Cover Story

The Career Makeover of Jean-Claude Van Damme

Once rude, crude, and lewd, the actor is trying hard to be a mainstream star

Jean-Claude Van Damme doesn't remember me. And this November morning, on the downtown New Orleans set of Hard Target, an action thriller slated for release this summer, I barely recognize him. It isn't the hair extensions brushing his considerable shoulders. It's not the red gash painted over his right eye. He acts different. The Van Damme I once knew — how to put this delicately? — broke wind to amuse his employees. On the set he used to scream, ''All the ladies naked now!''

I can only guess that some benign body snatcher — dispatched to make Hollywood a less brutish place — has stuffed that man in a pod somewhere. This Van Damme puts his big arm around a little brown-eyed Belgian boy named Jonathan and gives him a tour of his trailer; the 12-year-old recently underwent a kidney transplant and was flown here to meet the action hero by the Make-a-Wish Foundation, which grants the requests of sick children. Between takes, this Van Damme dutifully reports to a makeshift studio where an HBO camera crew interviews him on the making of Nowhere to Run, the action movie/love story costarring him and Rosanna Arquette that opened last week. But he is tired. And his English, it's not so good. ''I'm very demented,'' he tells the interviewer. The Belgian accent is blurry and fetching, as if Sly Stallone and Maurice Chevalier were playing tug-of-war with his vocal cords.

Enter Van Damme's publicist, Jay D. Schwartz, a passionate man with big eyes. ''It's demanding,'' he says when the camera stops.

Van Damme: ''De-mant-ing.''

Schwartz: ''De-mand-ing.''

Van Damme: ''De-mand-ing.''

Voilà.

Schwartz: ''I just didn't want it to be demented.''

He needs a good publicist, this Jean-Claude Van Damme. For years he was known around Hollywood as being a bit, well, demented. They said he was erratic, homophobic, sexist, egomaniacal. Some still call him a liar. For the past year stories have circulated suggesting that he isn't the karate champ he claims to be. The tabloids have said he cheats on his wife.

As the HBO crew cranks up for another take, Van Damme gets more vocal coaching.

Van Damme: ''Focus, right?''

Schwartz: ''You've been saying it correctly.''

Van Damme (baiting the teacher): ''Not fuh-kus?''

That's how he used to pronounce it, and people laughed behind his back.

Schwartz: ''Not fuh-kus. Fo-cus. Fo-cus.''

The saga of Van Damme, so far, has been well chronicled. How in 1981, at the age of 21, he landed in Hollywood broke, leaving behind in his native Brussels one failed marriage and a few titles from karate competitions. In L.A. he drove limousines, learned English on the street, and failed at another marriage. One night by chance, outside a restaurant, he ran into B-movie mogul Menahem Golan. Seizing the moment, he demonstrated his kickboxing skills over Golan's head. Golan agreed to meet with him and gave him the lead in the 1988 action quickie Bloodsport.

That $2 million picture pulled in a startling $11.6 million at the box office and has generated another $7 million on video, where most films of this genre make their real money. At 28, Van Damme became an international action hero. Naturally, more of the same followed: Cyborg (1989, $10.2 million), Kickboxer (1989, $14.7 million), and Lionheart (1991, $22.5 million), among others.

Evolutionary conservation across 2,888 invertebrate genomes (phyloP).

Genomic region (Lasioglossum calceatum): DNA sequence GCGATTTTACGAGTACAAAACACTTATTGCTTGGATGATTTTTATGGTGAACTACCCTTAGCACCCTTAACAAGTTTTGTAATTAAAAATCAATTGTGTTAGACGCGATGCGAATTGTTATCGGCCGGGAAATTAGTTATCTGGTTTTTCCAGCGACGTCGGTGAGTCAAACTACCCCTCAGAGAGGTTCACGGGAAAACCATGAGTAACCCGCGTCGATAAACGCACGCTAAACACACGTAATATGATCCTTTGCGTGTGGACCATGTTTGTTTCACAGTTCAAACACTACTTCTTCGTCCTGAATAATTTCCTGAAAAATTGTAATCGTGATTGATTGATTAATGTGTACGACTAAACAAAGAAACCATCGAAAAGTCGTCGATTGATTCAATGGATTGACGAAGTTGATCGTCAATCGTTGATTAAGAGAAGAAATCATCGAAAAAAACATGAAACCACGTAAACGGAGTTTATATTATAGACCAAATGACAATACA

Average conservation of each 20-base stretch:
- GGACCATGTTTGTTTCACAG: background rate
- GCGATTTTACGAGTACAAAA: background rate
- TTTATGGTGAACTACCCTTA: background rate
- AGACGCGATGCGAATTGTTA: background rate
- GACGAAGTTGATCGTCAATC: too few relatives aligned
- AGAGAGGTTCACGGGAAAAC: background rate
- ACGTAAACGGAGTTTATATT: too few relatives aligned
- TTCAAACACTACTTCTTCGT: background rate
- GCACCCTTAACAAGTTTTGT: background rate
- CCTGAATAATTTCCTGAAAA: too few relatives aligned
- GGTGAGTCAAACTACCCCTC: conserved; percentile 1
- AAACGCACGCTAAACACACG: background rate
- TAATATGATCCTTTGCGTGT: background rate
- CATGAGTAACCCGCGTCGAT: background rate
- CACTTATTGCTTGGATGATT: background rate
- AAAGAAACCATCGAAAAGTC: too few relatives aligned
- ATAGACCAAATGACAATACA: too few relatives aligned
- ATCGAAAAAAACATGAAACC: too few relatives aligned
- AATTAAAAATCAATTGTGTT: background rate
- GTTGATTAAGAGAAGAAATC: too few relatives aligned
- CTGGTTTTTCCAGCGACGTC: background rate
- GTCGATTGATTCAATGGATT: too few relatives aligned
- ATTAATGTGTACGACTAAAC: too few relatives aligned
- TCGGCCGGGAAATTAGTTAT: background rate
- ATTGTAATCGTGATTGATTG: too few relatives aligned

Most of these opuses are simple revenge fantasies. Boy's friend/brother is killed. Boy kickboxes some butt. Boy gets the (beautiful but expendable) girl. And most of them have worked, surprisingly, because of Van Damme's keen sense of storytelling. ''He's got a great story mind,'' says his veteran ICM agent, Jack Gilardi. ''He's a great study, he sees every film.'' When Bloodsport was released, Van Damme prowled L.A. parking lots himself, putting flyers under windshield wipers. He has had a hand in editing, writing, promoting, and directing every one of his films. And he has always been smart enough to throw in a heinie shot, for those he calls ''the ladies.''

But that was just Van Damme getting warmed up. Now, armed with a three- movie deal at Columbia Pictures, he is poised for greater things. He could be the next Schwarzenegger or Steven Seagal, attracting an audience far beyond his young, male, karate-loving followers — at least that's the plan. Nowhere to Run, the first installment of his Columbia deal, marks the start of this campaign. Directed by Robert Harmon (The Hitcher) and cowritten by Joe Eszterhas (Basic Instinct), it's a contemporary twist on the 1953 Western Shane. Van Damme stars as an escaped convict who grows attached to a widow (Arquette) and her two kids (Tiffany Taubman and Kieran Culkin, Macaulay's younger brother). Sid Ganis, Columbia's president of marketing and distribution, says the film is ''true to his audience and goes beyond his audience.'' In other words, Van Damme fights with his fists, not his feet. Plus his love interest has lines.

Behind studio gates, major players are working hard to guide Van Damme's career through its awkward adolescence and into an even more profitable adulthood. The team includes Columbia execs, Gilardi, and lawyer Jake Bloom (who, Van Damme points out, also handles ''Arnold''). ''I think that Jean-Claude will eventually do the Tom Cruise roles,'' says Gilardi.

With a reported per-picture fee of $3.5 million, Van Damme is ready to play with the big boys. So he has to act like one. That's where Schwartz comes in. As Van Damme's publicist, he gets the actor involved in image-enhancing endeavors like the Make-a-Wish Foundation. He gets him to interviews and photo shoots on time. Van Damme calls him ''Master.''

Can Van Damme's brain trust turn him into a proper movie star? Forgive me if I've had some doubts.

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